All civilised countries have set up life-saving stations along their coasts to rescue sailors in distress. In neighbouring countries, life-saving stations are organised by private companies. In Belgium, the life-saving service is organised by the state. Along the 67km long Belgian coast, there are 9 life-saving stations and 130 rescuers. No other coast in the world is as well equipped. After this glorious introduction comes the listing of the lifeboats allocated for this purpose and a description of sea traffic.
Next, the film is structured in a series of scenes, small narrative entities, each one about an aspect of this courageous work carried out by intrepid men. Among them are: the meteorological service in Brussels; the announcement of a storm; training exercises; simulations of shipwrecks; the lifeboats being pulled into the sea by horses; the throwing of ropes and lifebelts to pull those in peril to safety on the beach; the Red Cross service with its nurses, veiled and costumed like lay sisters; the competitions between teams that attract huge crowds and award medals to the winners, all of whom are volunteers.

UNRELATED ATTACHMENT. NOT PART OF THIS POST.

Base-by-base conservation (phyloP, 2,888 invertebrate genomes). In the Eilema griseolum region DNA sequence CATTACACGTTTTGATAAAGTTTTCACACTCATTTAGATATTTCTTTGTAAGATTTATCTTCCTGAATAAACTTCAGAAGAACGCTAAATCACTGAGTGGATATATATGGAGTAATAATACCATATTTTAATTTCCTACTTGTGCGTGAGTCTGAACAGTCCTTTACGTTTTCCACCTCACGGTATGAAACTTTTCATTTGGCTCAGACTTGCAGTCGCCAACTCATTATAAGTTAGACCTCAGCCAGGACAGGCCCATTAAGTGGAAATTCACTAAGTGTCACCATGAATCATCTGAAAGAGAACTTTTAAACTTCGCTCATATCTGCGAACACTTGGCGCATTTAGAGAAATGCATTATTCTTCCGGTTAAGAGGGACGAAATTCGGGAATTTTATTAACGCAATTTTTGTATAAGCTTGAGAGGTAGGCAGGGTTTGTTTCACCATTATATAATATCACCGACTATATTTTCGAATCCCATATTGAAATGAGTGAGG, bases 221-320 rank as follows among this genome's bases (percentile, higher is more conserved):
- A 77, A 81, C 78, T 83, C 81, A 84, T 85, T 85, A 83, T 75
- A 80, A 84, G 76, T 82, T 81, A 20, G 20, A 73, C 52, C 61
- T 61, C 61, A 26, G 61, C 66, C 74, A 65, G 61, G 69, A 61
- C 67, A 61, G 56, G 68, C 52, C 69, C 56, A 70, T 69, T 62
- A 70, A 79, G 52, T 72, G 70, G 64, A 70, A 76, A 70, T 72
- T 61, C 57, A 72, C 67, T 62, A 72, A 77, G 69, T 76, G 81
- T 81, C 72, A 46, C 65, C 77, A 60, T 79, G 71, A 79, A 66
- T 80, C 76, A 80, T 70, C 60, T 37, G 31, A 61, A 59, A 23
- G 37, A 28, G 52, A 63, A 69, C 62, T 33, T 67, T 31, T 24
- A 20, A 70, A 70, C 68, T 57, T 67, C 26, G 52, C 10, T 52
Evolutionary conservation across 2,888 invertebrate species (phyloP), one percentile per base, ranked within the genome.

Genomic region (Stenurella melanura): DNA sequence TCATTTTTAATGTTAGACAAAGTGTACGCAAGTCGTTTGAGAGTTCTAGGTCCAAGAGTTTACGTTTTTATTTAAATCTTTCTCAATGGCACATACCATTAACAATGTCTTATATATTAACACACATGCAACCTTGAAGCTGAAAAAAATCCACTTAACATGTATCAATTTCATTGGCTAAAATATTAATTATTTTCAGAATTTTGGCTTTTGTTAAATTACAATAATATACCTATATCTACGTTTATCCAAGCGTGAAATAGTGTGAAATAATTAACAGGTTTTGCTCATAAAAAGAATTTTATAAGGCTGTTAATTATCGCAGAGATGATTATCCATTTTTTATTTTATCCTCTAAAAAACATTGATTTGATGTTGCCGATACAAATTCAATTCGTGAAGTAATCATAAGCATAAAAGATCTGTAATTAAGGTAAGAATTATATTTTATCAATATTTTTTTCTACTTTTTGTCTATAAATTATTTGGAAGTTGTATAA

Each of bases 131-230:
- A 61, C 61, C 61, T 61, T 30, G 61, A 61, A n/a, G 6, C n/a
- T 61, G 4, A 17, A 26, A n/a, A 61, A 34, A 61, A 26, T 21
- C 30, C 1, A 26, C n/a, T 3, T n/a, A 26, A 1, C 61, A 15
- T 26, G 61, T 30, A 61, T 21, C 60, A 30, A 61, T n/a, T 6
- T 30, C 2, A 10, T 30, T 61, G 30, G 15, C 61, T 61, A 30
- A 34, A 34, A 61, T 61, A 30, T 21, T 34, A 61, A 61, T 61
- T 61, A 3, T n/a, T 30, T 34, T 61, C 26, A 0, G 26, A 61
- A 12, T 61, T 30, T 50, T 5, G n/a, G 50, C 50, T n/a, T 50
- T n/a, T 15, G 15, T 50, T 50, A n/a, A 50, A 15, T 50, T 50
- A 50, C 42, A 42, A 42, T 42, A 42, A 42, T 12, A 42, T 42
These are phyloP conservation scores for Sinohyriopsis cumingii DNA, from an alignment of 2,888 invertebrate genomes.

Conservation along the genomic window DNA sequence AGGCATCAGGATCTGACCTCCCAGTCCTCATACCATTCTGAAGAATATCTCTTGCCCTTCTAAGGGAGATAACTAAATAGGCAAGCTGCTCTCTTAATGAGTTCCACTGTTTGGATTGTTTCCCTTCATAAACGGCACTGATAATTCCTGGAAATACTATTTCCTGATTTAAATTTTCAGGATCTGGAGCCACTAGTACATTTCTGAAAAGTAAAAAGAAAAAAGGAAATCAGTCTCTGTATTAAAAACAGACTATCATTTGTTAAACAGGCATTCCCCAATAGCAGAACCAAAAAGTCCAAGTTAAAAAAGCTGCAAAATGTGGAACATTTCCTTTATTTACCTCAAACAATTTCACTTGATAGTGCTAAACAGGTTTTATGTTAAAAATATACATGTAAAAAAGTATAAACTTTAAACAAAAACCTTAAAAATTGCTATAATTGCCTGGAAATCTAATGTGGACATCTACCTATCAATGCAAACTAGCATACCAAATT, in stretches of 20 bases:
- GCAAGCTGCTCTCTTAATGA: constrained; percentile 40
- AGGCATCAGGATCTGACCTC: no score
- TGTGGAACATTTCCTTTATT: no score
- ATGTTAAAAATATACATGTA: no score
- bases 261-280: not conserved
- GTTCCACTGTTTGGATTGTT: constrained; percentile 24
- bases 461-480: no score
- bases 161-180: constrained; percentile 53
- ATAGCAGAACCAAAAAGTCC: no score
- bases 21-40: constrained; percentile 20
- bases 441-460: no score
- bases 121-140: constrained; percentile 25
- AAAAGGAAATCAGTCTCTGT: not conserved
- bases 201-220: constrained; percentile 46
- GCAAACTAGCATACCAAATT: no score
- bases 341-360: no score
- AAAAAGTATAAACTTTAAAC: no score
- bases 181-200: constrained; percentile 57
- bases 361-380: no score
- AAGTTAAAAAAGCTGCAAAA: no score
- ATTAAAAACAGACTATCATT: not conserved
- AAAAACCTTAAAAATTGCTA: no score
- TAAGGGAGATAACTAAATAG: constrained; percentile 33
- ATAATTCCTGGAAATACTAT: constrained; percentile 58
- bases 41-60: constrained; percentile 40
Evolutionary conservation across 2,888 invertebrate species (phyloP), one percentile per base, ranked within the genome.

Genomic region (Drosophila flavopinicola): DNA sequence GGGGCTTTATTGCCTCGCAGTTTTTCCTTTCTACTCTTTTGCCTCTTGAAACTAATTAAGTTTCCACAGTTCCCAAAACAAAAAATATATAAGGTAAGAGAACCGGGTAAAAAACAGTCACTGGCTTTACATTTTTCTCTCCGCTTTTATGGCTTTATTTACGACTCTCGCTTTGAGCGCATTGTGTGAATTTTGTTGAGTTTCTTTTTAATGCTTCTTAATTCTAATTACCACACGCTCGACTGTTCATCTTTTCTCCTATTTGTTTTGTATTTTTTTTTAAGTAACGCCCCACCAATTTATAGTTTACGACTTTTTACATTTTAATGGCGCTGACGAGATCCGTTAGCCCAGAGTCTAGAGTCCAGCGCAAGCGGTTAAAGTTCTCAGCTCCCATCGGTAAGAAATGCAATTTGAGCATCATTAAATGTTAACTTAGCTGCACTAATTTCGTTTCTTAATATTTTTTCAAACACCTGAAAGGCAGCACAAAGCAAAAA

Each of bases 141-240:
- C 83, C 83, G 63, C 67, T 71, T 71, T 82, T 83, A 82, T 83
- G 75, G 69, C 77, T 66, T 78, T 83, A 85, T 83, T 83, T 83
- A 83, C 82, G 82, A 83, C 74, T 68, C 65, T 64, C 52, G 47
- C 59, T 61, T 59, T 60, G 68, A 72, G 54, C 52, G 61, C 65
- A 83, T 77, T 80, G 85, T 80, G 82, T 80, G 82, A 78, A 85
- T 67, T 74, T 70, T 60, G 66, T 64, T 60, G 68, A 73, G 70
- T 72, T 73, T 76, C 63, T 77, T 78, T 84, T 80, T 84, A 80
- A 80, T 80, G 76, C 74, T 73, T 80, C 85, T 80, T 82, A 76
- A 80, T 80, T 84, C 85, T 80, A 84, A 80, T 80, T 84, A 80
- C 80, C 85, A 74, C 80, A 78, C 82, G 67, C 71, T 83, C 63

Naturally, there are shots of the sky, the sea, clouds, waves and landing stages but there are above all fragments of action that bear witness to the fact that Henri Storck had already mastered the art of recounting an event in images. There are shots of collective effort, a sense of detail, a taste for technical precision and the gestures of the workers, the joy of filming the characteristic faces of the sailors… all the maritime vocabulary of the filmmaker is already present.
This is a precise and complete document that allows us to see things that have since been lost: the important role of horses, animals now banned from beaches, the popular celebrations with the Minister and brass band on the sand…
Report by : Henri Storck
35mm/B and W/silent/7’/1930
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